My Friend Cambridge

Cambridge (SHF1305) was born at Shepherd’s Hey Farm on January 27, 2013 (photo by Lee Langstaff).

314422_168064710014149_1251301220_nI met her not long after this. In fact, I met her as she prepped to go to the Maryland Sheep and Wool Festival in May 2013 as a lamb.

Isn’t she cute in her pretty flower show coat??? (The sheep wear the coat to keep the fleece clean and to keep the sun from bleaching the fleece.)


I know what you are thinking….”OMG she’s done it. She’s bought a sheep to keep in her NYC apartment.”

Don’t worry, Cambridge still lives at Shepherd’s Hey Farm with her brethren of beautiful natural colored long wool sheep. She was bred for her fleece, though. So no…. while I did not bring home sheep for Finn and Lucy I was lusting after her fleece! Anyone who knows me can probably guess why I fell in love with Cambridge and wanted the fleece this little girl was going to produce, right? Not only was she darling, she was every single shade of grey known under the sun.

I begged to please let me be the one to process and make something out of Cambridge’s fleece. Sure, I had just begun spinning, but I thought that I could improve enough by the time she was to be sheared to do her fleece proud.

And on November 22, Emily The Shearer came to The Farm, and sheared 21 sheep. And Cambridge was one of them.

Cambridge did a very good job growing her fleece. It was thick and luxurious. She looked like she was very dark on the outside. But as Emily worked (and she was FAST)….all the grey in all the different glorious shades emerged.


Say it with me. “Ooooooooooooooo”.

Cambridge is 42% Romney, 19% Border Leicester, 16% Corriedale, 12% Lincoln, 7% Romeldale, 2% Rambouillet and 2% Wensleydale. I’ve actually linked to the fleece characteristics for all these breeds for you so if you are really curious, you can go look. The conclusion you will draw, I think, is that her fleece is probably “not soft” (think cashmere). It is true that as yarn, Cambridge’s fleece will likely not be next to the skin soft. That is not what she has been bred for.

What she has been bred for is this:


Long locks, bouncy, silky, even crimp (see the light grey locks in the foreground on this picture), oh and the COLOR. It is absolutely gorgeous. And the fleece felt good to the touch, what spinners may call “a great hand”…it’s not “soft” the way most people would think, but it feels good to the touch.

I was THRILLED. And since a picture is worth a thousand words….


After shearing, Cambridge was given worming medication, put back into a coat (a size smaller because….well, look, she was all fleece!!) and given lots of good food so she can keep warm…and grow some fleece for me next year!


Now the question was….what to do with this gorgeous bundle? Her fleece weighed nearly 8 pounds before skirting. I pulled out 10.75 ounces (this is not a magic number, I just pulled out what I wanted and then weighed what I pulled out) and got help processing her fleece.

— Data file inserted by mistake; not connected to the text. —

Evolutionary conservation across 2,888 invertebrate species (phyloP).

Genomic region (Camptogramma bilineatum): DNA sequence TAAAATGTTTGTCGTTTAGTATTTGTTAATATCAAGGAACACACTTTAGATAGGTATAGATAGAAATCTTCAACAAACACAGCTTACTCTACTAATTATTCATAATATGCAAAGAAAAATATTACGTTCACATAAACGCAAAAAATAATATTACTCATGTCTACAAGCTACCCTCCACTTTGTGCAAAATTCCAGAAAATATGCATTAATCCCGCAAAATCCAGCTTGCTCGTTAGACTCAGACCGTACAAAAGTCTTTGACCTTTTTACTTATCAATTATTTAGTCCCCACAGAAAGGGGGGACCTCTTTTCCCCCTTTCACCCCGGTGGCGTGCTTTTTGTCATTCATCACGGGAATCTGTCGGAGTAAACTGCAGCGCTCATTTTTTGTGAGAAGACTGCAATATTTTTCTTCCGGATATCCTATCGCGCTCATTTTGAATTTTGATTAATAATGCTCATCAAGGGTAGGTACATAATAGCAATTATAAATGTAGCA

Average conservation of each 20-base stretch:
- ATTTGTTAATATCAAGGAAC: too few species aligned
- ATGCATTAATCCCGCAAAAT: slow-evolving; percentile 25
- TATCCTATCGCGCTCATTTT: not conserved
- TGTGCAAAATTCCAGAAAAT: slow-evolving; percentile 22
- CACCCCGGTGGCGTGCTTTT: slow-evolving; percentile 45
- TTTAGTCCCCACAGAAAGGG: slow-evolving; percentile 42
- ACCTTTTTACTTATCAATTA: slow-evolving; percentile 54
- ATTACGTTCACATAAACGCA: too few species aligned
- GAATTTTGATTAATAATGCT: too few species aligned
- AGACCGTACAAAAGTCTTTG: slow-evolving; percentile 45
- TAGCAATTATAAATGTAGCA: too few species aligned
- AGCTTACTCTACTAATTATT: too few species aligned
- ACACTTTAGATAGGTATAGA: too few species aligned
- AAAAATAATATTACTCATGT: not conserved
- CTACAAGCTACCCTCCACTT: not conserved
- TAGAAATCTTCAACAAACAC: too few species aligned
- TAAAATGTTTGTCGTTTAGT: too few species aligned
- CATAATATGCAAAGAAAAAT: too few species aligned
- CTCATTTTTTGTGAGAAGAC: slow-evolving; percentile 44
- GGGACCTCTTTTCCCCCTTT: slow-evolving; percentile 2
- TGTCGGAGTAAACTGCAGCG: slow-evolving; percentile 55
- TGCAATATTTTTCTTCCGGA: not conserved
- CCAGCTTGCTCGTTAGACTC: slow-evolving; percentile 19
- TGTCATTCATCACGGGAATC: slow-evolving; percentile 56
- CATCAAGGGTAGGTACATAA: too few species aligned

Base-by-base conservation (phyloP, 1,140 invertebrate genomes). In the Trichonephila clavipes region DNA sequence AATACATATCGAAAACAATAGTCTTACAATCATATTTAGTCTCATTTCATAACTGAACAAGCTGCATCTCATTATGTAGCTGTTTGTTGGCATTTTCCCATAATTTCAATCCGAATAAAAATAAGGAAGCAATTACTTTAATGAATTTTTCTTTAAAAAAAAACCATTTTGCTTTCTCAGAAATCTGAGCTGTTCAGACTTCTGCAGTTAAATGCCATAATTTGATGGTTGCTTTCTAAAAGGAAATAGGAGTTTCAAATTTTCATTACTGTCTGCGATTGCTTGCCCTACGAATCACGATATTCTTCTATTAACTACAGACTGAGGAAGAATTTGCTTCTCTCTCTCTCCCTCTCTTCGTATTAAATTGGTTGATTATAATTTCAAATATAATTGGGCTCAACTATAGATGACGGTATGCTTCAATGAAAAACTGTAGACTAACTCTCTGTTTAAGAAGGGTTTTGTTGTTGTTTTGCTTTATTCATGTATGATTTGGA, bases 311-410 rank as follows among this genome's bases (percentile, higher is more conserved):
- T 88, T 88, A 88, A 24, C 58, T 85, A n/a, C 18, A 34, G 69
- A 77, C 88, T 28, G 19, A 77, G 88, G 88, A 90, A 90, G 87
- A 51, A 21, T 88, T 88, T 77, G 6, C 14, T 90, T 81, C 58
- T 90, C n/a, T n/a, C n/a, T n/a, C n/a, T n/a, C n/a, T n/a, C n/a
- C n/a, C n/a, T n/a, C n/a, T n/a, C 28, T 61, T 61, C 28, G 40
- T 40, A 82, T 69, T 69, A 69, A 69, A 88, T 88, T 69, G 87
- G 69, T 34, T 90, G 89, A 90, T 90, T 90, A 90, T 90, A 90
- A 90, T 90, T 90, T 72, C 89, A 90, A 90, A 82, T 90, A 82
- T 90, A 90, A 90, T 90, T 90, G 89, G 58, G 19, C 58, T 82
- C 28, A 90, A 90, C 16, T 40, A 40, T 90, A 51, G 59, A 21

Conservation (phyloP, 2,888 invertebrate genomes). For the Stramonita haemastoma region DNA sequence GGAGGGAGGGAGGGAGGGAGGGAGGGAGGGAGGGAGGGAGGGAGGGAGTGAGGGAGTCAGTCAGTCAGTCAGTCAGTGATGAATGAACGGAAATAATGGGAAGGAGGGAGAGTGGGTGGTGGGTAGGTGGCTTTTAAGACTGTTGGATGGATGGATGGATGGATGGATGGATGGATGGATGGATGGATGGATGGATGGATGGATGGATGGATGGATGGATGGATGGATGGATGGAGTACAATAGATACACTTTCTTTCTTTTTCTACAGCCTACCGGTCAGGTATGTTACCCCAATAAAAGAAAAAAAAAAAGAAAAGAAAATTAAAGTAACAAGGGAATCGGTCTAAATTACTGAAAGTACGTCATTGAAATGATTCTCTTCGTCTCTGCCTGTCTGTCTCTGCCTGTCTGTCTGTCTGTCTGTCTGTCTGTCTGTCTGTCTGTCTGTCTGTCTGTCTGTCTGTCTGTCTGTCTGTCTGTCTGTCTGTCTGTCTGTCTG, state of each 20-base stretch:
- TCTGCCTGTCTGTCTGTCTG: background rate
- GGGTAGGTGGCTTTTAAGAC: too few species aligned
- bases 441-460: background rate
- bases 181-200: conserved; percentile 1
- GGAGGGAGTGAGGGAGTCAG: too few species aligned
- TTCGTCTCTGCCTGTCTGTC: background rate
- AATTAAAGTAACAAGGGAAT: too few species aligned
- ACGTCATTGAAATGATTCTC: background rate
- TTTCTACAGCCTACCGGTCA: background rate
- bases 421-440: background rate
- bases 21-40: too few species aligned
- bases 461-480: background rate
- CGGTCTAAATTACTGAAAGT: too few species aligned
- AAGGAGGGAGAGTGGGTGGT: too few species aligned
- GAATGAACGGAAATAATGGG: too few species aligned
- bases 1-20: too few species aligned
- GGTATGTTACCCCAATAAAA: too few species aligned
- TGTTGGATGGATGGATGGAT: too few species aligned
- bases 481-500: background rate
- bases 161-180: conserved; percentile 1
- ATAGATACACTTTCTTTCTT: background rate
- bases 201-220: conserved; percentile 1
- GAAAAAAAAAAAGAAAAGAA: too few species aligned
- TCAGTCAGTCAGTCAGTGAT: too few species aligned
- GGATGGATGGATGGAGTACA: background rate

Small amounts of fleece are hand washed carefully…




and as she is a long wool, we decided to hand comb locks and put it through a diz to create a “top”.



I decided to keep the colors as separate as I could because her very light grey was incredible and the depth on the charcoal was insane. Think I like her fleece?


Don’t you? Hand combing produces these coiled fluffs of the fleece with all the fibers aligned. This is going to be a breeze to spin. In fact….here she is on my bobbin! This is the light colored bit….it is literally silver!


  1. Lee said:

    Kei – this is WONDERFUL! There is no greater pleasure for a fleece producer than to see not just what you’ve done with the fleece, but the appreciation and pleasure your write-up reflects. It is SO gratifying and confirming to see this fleece In your incredibly capable and appreciative hands! How gratifying to know that all the work, worry, and planning that went into producing the qualities in that fleece will shine (literally) every step of the way! I couldn’t be happier that you and Cambridge found each other! YAY and bravo! And thanks from Shepherd’s Hey Farm and the whole flock!

  2. Melissa said:

    Beautiful!!! I loved reading all of this and hope you keep posting about Cambridge and her fleece and what you do with it. That silver yard is gorgeous!!!

  3. Thanks, Melissa. I re-wrote this post a few times because I didn’t want to get too detailed but didn’t want to leave out the important details (you know, like the FLEECE). I’m too excited about this fleece not to go on and on about it, so my plan is to hopefully show fleece to garment!

  4. Nancy said:

    My hat’s off to you. I wanted to spin, but I’m enough of a yarn addict that I didn’t want to add fleeces to the HUGE stash.
    I can’t wait to see what you’re going to knit this lovely yarn up into.

    • Nancy — have you ever gone to look at my yarn stash in Ravelry?? (Actually it’s a very carefully culled collection!) I do have to say that stash in fiber form takes up way too much room. And the weird thing is when you finish working with it — you’re creating more (yarn) stash!! It’s really very fun though — you should give it a…spin!!!!

  5. Judi Shea-Vaillancourt said:

    Kei that fleece looked sooo gorgeous
    I am envious of all that fiber
    You did a great job cleaning and getting it ready to spin
    and it shows in yourspinning
    what do you plan to knit with this?

    • Judi —
      Right now I’m spinning the light silver stuff into a lace weight. I’ve not washed the whole fleece yet so I have maybe 3 oz of this stuff. I will post progress…

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